Best practices to help medical organizations mitigate security breaches
By German (John) Baron, CBET, BSBME, CSP
In previous articles I wrote for 24×7 Magazine, I mentioned that the security of medical devices needs to be prioritized as it is associated with risks, which may range anywhere from business financial loss to compromised sensitive patient information and patient safety. Hence, a collaborative team approach is one of the best ways to minimize risks within our healthcare community.
According to a February security report in the HIPAA Journal, the causes for the major healthcare data breaches include unauthorized access/disclosures, hacking IT incidents, loss/theft incidents, and improper disposal of electronic protected health information (ePHI).1
In this article, I will analyze some of the possible causes of these data breaches and make reference to security controls, which may help to address the identified vulnerabilities. The intent is not to claim a “one-solution” methodology, but to provide references and encourage the collaborative approach needed to address these security issues. The security controls reference is the National Institute of Standards and Technology (NIST SP 800-53 r5, Security and Privacy Controls for Information Systems and Organizations.2
Before we begin, it is important to note that the surge of the Internet of Things (IoT) in healthcare—such as patient monitoring devices that connect to the Internet—means that all of these technologies must be included in the healthcare organization’s security/privacy risk management program. Attacks against any loT device can yield the same aforementioned negative consequences. Hence, it is important to include the IoT technologies in your comprehensive security program based on guidelines from industry experts and government organizations, including the U.S. FDA and the NIST.3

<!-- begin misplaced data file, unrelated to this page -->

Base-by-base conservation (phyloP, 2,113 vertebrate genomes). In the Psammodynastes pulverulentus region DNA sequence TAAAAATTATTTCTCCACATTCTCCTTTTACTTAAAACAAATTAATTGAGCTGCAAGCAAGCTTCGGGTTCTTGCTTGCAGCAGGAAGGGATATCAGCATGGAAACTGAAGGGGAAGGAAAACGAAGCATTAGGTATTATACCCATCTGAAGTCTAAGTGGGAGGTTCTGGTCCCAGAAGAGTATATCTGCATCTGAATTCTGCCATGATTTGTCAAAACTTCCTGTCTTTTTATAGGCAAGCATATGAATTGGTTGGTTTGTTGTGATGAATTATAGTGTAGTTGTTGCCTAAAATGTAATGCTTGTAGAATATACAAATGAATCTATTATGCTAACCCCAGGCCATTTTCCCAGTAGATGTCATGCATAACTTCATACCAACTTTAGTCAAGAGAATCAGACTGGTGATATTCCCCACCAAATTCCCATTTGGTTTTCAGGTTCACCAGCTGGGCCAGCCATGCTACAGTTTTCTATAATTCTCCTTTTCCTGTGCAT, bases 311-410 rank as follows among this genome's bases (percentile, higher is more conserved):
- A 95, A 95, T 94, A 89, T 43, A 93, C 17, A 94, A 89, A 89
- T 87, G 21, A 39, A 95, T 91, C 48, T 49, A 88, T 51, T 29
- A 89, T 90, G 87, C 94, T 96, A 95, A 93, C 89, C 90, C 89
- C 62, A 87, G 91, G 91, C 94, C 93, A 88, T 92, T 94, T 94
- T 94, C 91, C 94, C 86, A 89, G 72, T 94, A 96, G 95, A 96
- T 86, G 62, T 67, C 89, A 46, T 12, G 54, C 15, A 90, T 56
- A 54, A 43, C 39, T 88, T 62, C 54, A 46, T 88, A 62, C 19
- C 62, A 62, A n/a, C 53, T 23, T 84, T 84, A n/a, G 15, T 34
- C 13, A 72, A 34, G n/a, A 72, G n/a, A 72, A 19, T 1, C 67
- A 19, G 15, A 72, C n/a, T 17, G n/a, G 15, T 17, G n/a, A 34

Now, back to the causes of the major healthcare data breaches reported to the Department of Health and Human Services (DHHS) Office for Civil Rights in February 2018. The report first identified unauthorized access/disclosures—of which 135759 records were exposed—and subsequently cited network servers, eHealth records, and other portable electronics and IoT technologies as other possible technologies included in the breaches.
Protecting Precious Documents
A study conducted by researchers from the University of Central Florida College of Health and Public Affairs discovered that paper and films were the most common location of breached data in 65 hospitals. The main causes? Theft, improper disposal, and unauthorized access.18
To thwart such incidents, healthcare facilities must follow federal requirements for the storage of healthcare records—in addition to considering the implementation of technical and physical security controls, which incorporate access controls.19 Also, IT/security vendors may be able to incorporate their technical access control technologies (i.e., multi-factor authentication) to work with the existing paper document filing systems.20
But to help you on your way, consider following these best practices for protecting paper documents:
- Fitting doors and windows in all offices and records storage areas with strong locks
- Keeping filing cabinets and other records storage areas locked whenever they’re not in use
- Labeling all files, folders, and boxes so that their contents, dates, and extent are clear
- Regularly equipping offices and storage areas with fire and security alarms